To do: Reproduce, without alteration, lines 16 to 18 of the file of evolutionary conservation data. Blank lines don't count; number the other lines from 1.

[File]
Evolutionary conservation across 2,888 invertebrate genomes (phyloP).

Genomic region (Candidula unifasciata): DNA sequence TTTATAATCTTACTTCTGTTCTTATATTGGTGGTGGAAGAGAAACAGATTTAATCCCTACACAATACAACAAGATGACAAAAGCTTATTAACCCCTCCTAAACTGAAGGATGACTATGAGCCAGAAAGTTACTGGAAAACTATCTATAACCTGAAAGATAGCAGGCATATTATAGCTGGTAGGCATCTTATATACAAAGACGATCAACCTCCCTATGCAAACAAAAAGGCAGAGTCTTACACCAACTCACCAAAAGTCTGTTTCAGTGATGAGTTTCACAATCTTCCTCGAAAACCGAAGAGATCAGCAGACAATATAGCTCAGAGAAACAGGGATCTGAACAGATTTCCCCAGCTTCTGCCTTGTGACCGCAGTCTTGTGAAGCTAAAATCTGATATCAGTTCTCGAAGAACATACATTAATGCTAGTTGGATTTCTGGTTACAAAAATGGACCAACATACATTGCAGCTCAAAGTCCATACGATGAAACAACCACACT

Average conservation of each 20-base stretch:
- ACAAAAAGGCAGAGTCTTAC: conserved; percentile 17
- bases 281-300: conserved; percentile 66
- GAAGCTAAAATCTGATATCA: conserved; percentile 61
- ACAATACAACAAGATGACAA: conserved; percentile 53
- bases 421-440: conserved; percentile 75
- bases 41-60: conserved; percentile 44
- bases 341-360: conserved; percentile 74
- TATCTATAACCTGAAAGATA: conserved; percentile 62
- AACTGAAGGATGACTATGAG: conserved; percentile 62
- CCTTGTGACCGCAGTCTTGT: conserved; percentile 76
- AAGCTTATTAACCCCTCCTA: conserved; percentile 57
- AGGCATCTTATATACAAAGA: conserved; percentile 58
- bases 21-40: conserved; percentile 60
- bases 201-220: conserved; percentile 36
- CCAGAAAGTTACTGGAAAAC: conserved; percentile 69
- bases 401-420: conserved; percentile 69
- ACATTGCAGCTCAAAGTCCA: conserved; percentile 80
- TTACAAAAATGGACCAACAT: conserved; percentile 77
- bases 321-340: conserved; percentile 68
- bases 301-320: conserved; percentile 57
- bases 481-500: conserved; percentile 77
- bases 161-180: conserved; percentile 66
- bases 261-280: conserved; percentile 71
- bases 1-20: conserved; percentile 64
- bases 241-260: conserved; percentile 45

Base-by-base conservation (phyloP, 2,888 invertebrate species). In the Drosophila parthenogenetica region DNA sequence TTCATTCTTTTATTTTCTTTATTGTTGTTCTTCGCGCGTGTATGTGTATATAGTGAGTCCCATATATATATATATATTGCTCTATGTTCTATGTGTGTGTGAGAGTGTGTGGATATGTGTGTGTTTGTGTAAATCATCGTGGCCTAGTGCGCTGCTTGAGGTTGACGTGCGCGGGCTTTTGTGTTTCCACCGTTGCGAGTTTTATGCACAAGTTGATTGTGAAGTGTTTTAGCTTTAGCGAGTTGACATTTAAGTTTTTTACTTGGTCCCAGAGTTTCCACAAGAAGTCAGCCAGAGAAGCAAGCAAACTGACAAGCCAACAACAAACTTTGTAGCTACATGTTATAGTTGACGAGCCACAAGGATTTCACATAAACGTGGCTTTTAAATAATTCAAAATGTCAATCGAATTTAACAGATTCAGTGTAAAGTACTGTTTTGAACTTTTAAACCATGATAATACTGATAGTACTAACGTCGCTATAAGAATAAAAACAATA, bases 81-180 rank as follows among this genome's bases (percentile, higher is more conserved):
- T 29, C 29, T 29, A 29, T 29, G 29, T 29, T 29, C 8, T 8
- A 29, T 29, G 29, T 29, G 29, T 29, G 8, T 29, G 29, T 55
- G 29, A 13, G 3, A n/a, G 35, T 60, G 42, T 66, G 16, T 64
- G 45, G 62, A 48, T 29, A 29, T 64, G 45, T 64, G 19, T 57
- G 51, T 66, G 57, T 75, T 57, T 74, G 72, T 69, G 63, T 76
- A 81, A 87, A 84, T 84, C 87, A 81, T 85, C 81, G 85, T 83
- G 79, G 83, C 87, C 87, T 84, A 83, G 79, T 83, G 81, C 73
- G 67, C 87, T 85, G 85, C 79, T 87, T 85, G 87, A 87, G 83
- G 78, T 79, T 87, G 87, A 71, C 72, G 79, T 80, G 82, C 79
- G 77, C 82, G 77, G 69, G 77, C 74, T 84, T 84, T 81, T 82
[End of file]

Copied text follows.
- bases 21-40: conserved; percentile 60
- bases 201-220: conserved; percentile 36
- CCAGAAAGTTACTGGAAAAC: conserved; percentile 69